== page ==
Today’s post comes from Lauren Gray. As a community manager for several brands, Lauren has plenty of experience learning how to detach from her phone during off-hours. Here are her tips to help you do the same:
Post by: Lauren Gray
As a community manager myself, I hate to step away from my phone and other devices in case anything goes wrong at any instant, but we have to let go of those fears. I know I’m not the only one who’s tired of seeing everyone walking around on their phones and I’m sure one (or more) of your friends has asked you to stop constantly checking yours.
Last year, I halted my phone obsession and have a few tips so you can too:
- Turn off your personal push notifications. Seriously this is the first step and you can do it. You don’t need to see every like to your personal posts, every new follow or every new like on Instagram. It is not important and you have to start a detox from notifications.
- Only sign into your Facebook and Twitter brand accounts: Often at work, I chose to “use Facebook as” one of the accounts I manage so I don’t see that red notification symbol pop up. It’s the same way with your phone. Only use the Facebook Page Manager app and only have your brand Twitter accounts up. It will decrease your usage.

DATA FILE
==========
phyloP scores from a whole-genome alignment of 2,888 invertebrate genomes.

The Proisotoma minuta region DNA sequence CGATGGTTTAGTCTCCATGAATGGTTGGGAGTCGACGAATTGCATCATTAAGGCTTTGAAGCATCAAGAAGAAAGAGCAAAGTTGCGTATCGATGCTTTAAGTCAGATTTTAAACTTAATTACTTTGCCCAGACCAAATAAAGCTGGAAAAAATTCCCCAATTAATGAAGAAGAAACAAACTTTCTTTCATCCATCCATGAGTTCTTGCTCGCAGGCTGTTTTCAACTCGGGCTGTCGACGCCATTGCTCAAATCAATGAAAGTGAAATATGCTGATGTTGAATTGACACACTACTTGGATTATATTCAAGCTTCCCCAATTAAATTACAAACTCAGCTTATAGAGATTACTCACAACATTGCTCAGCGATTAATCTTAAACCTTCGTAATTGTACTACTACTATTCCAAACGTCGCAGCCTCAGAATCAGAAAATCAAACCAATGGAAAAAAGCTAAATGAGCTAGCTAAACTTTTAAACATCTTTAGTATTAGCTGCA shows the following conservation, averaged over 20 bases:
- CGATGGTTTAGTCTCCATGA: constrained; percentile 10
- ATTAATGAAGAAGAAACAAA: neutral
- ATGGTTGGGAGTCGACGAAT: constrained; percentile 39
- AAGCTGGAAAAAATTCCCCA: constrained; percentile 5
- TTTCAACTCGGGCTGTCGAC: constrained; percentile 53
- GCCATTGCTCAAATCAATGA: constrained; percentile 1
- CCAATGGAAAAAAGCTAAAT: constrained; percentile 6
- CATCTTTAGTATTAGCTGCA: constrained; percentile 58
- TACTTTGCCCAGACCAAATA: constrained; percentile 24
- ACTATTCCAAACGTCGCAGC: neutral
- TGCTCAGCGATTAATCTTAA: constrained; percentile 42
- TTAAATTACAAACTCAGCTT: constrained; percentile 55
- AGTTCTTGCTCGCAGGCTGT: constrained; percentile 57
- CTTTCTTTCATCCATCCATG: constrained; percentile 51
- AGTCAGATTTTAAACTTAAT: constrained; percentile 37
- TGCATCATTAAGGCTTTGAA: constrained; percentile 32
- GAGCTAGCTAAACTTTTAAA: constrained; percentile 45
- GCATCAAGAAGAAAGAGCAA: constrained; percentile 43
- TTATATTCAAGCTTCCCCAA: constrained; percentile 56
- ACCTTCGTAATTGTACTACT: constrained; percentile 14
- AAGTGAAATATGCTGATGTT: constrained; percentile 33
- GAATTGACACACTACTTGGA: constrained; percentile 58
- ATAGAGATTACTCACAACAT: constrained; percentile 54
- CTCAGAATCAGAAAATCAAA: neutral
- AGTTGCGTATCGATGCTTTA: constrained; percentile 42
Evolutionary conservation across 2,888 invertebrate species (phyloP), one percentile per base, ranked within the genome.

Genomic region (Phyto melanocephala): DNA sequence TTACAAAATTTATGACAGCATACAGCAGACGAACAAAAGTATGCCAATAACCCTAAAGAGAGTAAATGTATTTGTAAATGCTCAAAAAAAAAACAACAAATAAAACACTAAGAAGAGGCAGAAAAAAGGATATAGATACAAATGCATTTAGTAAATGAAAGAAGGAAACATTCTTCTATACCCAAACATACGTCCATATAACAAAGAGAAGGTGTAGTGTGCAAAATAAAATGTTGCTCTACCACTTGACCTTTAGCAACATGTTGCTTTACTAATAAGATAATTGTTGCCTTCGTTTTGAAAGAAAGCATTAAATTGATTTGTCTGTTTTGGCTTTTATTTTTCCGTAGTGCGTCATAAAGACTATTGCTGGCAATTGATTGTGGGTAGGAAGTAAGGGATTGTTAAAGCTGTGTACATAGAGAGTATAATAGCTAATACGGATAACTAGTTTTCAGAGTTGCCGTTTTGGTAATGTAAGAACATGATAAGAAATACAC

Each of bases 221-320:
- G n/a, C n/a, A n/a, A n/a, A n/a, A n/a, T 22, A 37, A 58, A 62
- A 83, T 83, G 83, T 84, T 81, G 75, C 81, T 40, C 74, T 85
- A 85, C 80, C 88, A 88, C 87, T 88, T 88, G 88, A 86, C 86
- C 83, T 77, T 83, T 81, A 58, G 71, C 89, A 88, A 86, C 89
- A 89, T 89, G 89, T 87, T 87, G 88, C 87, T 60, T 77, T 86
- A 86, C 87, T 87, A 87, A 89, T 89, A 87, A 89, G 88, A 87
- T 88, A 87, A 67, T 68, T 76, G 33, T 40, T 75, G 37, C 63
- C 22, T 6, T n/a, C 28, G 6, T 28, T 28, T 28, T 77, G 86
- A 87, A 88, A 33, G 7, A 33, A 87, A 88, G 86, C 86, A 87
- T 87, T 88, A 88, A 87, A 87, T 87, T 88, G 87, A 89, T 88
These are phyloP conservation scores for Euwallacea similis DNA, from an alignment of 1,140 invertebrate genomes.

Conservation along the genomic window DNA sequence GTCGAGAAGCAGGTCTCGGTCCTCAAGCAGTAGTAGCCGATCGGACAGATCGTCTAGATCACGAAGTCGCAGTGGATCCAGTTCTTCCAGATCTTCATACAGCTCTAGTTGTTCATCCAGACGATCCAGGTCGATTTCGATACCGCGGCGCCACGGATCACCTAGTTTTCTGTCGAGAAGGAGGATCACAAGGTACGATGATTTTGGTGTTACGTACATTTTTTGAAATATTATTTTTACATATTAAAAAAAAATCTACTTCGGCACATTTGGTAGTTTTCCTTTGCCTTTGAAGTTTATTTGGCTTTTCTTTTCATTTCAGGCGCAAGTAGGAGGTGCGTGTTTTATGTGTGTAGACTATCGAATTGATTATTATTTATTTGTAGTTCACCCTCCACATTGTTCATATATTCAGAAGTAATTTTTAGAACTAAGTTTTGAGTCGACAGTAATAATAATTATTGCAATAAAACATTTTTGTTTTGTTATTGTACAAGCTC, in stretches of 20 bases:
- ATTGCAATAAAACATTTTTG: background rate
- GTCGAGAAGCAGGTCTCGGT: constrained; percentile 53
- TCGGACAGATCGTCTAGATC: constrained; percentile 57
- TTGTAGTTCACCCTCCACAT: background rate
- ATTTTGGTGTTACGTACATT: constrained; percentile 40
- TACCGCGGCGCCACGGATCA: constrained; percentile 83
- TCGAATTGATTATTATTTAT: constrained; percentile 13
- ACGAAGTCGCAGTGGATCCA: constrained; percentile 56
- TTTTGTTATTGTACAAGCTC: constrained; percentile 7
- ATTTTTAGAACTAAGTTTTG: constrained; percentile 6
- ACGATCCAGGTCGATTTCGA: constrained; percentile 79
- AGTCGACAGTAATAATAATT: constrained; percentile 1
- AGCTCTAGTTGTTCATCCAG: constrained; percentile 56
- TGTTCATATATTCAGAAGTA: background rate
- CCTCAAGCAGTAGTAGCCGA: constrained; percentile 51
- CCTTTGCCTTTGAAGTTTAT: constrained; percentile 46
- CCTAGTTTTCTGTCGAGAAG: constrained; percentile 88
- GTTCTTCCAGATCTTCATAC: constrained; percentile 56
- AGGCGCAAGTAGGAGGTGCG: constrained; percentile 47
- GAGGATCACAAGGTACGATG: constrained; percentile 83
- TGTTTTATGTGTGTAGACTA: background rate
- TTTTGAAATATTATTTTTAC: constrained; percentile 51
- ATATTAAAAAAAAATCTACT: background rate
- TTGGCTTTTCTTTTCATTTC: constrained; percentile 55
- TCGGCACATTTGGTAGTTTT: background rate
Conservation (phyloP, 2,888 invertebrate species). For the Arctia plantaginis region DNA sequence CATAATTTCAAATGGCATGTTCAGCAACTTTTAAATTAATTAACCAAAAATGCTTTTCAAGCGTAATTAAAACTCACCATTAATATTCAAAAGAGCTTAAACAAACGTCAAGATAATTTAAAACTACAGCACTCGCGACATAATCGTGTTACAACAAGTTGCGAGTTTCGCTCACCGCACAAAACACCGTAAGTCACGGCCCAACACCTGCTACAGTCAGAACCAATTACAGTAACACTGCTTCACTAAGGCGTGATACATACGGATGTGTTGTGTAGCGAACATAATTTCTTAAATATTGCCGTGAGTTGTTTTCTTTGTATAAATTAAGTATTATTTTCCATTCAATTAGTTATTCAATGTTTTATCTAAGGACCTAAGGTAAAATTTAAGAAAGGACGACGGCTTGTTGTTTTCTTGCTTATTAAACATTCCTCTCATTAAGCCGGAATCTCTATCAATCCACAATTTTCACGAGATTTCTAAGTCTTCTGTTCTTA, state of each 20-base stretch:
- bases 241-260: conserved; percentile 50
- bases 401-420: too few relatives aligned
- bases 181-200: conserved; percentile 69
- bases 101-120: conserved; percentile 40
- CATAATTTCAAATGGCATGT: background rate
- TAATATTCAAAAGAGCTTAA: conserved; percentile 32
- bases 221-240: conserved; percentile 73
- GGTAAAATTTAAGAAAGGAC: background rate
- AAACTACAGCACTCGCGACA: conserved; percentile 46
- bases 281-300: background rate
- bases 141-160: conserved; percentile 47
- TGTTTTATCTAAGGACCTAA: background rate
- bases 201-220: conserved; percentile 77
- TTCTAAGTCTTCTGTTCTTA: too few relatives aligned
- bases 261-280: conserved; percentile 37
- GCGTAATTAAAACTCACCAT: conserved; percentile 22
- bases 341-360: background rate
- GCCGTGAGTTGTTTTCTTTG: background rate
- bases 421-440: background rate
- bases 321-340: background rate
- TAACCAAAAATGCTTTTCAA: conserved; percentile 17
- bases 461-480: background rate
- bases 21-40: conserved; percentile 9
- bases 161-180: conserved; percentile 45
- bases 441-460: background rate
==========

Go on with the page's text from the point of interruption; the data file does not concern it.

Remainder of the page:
- Wait to respond: Not everything needs an immediate response. You know you can actually wait to respond to emails, tweets, messages, etc. If it’s really important, someone will call you (and that never happens). Don’t feel rushed to answer anything. Take your time to respond after hours.
- Leave your phone and computer in another room: You don’t actually need to live-tweet every single thing you do or every show you watch. Leave your phone and laptop in another room for at least two hours a night and it will pay off. Your friends and/or significant other will appreciate this too.
- Don’t reach for your phone first thing in the morning: Commit to a phone-free morning for the first 30 minutes of your day. Stretch, eat a healthy breakfast, walk your dog, have an actual conversation, etc. I promise this will help instead of obsessing over email!
- Play the phone stack restaurant game: When you’re out on a date or out with friends, make sure everyone stacks their phone in the middle of the table. The first one that reaches for their phone pays the bill, pays for a round of drinks or has to pay for an appetizer. This makes sure you aren’t another group sitting around on your phones, but actually talking to each other.
- Remember to be present: It’s wonderful to capture moments with your mobile camera, but you can wait to post it to every single outlet. It’s great to check-in for a discount, but you don’t have to check-in everywhere you go. Remember this is your actual life and it’s so much more rewarding to be present in it with the people you care about.
Make a commitment to try these things and your device addiction will dwindle. Once you stop constantly posting, checking, liking and retweeting, you will be able to spend more time doing things that actually matter, and your friends and family will immensely appreciate your efforts.
Lauren currently works in digital public relations as a community manager of several travel, technology, nonprofit and education brands. She also volunteers for PRSA and loves to spend time at home with her boyfriend and dog. Connect with her on Twitter @laurenkgray.
Photo credit: Morid1n